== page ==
Libya forces capture Sirte, last pro-Gaddafi holdout
Oct 20, 2011 - 12:00 am GMT+3
by Oct 20, 2011 12:00 am
Libyan interim government fighters captured Muammar Gaddafi's home town on Thursday, extinguishing the last significant resistance by forces loyal to the deposed leader and ending a two-month siege.
The capture of Sirte means Libya's ruling National Transitional Council (NTC) should now begin the task of forging a new democratic system which it had said it would start after the city, built as a showpiece for Gaddafi's rule, had fallen.
Gaddafi, wanted by the International Criminal Court on charges of ordering the killing of civilians, is in hiding, possibly deep in Libya's southern Sahara desert.
He was toppled by rebel forces on Aug. 23 after 42 years of one-man rule over the oil-producing North African state.
"Sirte has been liberated. There are no Gaddafi forces any more," said Colonel Yunus Al Abdali, head of operations in the eastern half of the city. "We are now chasing his fighters who are trying to run away."
Government fighters hoisted the red, black and green national flag above a large utilities building in the centre of a newly-captured Sirte neighbourhood and celebratory gunfire broke out among their ecstatic and relieved comrades.
"Libya is free from east to west," cried a young fighter Malik Al Gantri, a young fighter from Tripoli who had been in the battle for Sirte for two weeks. "I hope to go home now," he said. "I want to see my mother."
Hundreds of NTC fighters gathered in the centre of Sirte shouting "Allahu Akbar" ("God is greatest"), firing guns into the air and dancing in the streets. One of them, a man aged 65 and blind in one eye, rode around on a mountain bike and carrying an AK47 assault rifle and a Libyan flag.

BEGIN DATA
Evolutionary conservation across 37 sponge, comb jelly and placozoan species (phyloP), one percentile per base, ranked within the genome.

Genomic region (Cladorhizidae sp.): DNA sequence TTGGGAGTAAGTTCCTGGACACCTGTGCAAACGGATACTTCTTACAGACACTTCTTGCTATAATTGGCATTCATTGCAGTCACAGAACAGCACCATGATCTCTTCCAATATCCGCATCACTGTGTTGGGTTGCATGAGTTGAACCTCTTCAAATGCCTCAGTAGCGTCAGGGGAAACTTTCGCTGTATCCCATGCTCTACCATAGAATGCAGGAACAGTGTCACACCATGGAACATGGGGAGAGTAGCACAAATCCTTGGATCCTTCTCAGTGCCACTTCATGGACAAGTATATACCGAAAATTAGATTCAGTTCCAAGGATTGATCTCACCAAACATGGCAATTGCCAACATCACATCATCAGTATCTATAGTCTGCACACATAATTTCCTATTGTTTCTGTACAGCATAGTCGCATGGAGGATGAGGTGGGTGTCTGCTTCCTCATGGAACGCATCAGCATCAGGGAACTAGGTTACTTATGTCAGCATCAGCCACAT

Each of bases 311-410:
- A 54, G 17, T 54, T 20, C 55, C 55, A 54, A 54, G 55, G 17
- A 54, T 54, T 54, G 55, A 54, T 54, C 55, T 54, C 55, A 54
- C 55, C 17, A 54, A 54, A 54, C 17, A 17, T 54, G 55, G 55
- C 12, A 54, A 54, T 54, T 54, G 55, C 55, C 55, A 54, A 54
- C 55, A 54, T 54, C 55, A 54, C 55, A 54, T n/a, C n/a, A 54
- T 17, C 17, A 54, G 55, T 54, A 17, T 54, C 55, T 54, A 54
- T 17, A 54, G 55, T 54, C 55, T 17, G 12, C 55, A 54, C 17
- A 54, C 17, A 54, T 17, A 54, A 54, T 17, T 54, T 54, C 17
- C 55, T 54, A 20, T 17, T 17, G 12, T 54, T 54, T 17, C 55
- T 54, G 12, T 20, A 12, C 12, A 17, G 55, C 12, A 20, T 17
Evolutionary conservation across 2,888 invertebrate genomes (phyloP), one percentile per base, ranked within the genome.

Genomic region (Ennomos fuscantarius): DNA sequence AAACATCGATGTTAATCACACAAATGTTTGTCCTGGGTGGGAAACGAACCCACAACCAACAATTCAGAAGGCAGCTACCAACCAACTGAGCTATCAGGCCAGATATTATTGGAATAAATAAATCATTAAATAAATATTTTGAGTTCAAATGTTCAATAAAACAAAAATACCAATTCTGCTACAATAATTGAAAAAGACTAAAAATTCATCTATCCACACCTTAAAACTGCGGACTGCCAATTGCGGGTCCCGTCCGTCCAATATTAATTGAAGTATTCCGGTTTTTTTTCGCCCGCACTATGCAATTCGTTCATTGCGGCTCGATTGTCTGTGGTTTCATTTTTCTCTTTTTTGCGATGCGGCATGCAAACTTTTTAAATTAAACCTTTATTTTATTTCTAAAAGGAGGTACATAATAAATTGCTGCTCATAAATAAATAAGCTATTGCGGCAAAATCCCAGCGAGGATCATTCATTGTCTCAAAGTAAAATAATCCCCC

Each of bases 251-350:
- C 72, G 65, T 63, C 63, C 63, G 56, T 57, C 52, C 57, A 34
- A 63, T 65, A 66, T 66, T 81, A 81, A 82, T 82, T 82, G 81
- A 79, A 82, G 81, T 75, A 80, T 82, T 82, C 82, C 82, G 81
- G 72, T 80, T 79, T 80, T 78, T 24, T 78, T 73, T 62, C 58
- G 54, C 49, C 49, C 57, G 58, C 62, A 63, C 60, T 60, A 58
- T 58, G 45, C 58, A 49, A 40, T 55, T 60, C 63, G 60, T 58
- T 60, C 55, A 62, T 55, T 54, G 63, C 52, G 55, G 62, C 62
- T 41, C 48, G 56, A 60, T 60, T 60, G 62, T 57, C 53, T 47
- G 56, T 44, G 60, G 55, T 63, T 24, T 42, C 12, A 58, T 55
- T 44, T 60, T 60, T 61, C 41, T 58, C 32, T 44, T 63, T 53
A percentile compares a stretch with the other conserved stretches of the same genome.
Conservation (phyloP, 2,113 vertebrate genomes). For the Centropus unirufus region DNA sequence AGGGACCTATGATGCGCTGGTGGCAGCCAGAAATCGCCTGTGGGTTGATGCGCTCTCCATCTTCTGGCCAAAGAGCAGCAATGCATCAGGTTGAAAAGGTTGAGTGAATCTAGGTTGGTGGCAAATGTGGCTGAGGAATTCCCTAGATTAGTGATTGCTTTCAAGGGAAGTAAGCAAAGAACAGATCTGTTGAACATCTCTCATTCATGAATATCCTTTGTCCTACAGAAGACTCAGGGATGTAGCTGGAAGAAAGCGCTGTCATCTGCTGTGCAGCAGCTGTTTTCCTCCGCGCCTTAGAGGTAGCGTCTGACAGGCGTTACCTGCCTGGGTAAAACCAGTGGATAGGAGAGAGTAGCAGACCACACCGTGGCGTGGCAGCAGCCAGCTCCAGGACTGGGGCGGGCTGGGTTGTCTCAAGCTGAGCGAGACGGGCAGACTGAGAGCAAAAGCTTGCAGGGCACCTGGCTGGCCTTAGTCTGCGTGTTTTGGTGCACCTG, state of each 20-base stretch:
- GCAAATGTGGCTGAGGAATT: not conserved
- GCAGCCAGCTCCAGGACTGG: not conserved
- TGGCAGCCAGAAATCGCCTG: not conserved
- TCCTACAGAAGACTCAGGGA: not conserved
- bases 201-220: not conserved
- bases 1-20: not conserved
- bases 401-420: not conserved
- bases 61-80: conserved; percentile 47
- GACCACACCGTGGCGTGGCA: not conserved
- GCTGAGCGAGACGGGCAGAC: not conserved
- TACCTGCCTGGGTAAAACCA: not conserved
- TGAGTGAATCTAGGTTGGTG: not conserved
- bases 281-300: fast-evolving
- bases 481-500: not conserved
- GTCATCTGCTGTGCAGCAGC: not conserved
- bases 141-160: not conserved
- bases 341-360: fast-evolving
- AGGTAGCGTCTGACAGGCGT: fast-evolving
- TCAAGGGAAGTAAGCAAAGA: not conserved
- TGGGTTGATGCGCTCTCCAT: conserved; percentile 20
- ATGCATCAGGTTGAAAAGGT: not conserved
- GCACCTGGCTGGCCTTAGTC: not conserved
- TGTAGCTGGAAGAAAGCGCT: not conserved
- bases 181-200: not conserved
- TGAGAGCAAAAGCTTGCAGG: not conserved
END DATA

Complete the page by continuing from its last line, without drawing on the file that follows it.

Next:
"This is the best day of my life," said Al Sharash Thawban. "The whole city of Sirte is freed from that criminal Gaddafi."
But a group of about 40 vehicles carrying around 100 Gaddafi loyalists broke out of the siege early on Thursday morning and had headed west, NTC fighters said.
"They broke out just as we were waking up to pray," said Dr Abdul Rauf Mohammad, who was among the NTC troops. "The Gaddafi people broke out west, but the revolutionaries have them surrounded and are dealing with them," said one of the fighters, Abdul Salam Mohammad.
Dozens of NTC pick-up trucks mounted with heavy machine guns raced towards the west in pursuit and the sound of shooting could be heard coming from that direction.
Inside what had been the last redoubt of Gaddafi's men, an area of low-rise apartment blocks known as Neighbourhood Two, was a scene of destruction: gaping holes in buildings, trees stripped of their branches, lamp-posts felled by artillery and traffic lights dangling by their cables.
Reuters saw five dejected-looking Gaddafi prisoners marched down a street, guarded by NTC fighters.
Hundreds of NTC troops have surrounded the Mediterranean coastal town for weeks in a chaotic struggle that has killed and wounded scores of the besieging forces and an unknown number of defenders.
NTC fighters said there were a large number of corpses inside the last redoubts of the Gaddafi troops, but it was not immediately possible to verify the claim.
Thousands of civilians have fled Sirte which had a peacetime population of 75,000 and now lies largely in ruins from the rocket, artillery and tank fire which rained down on the town for weeks.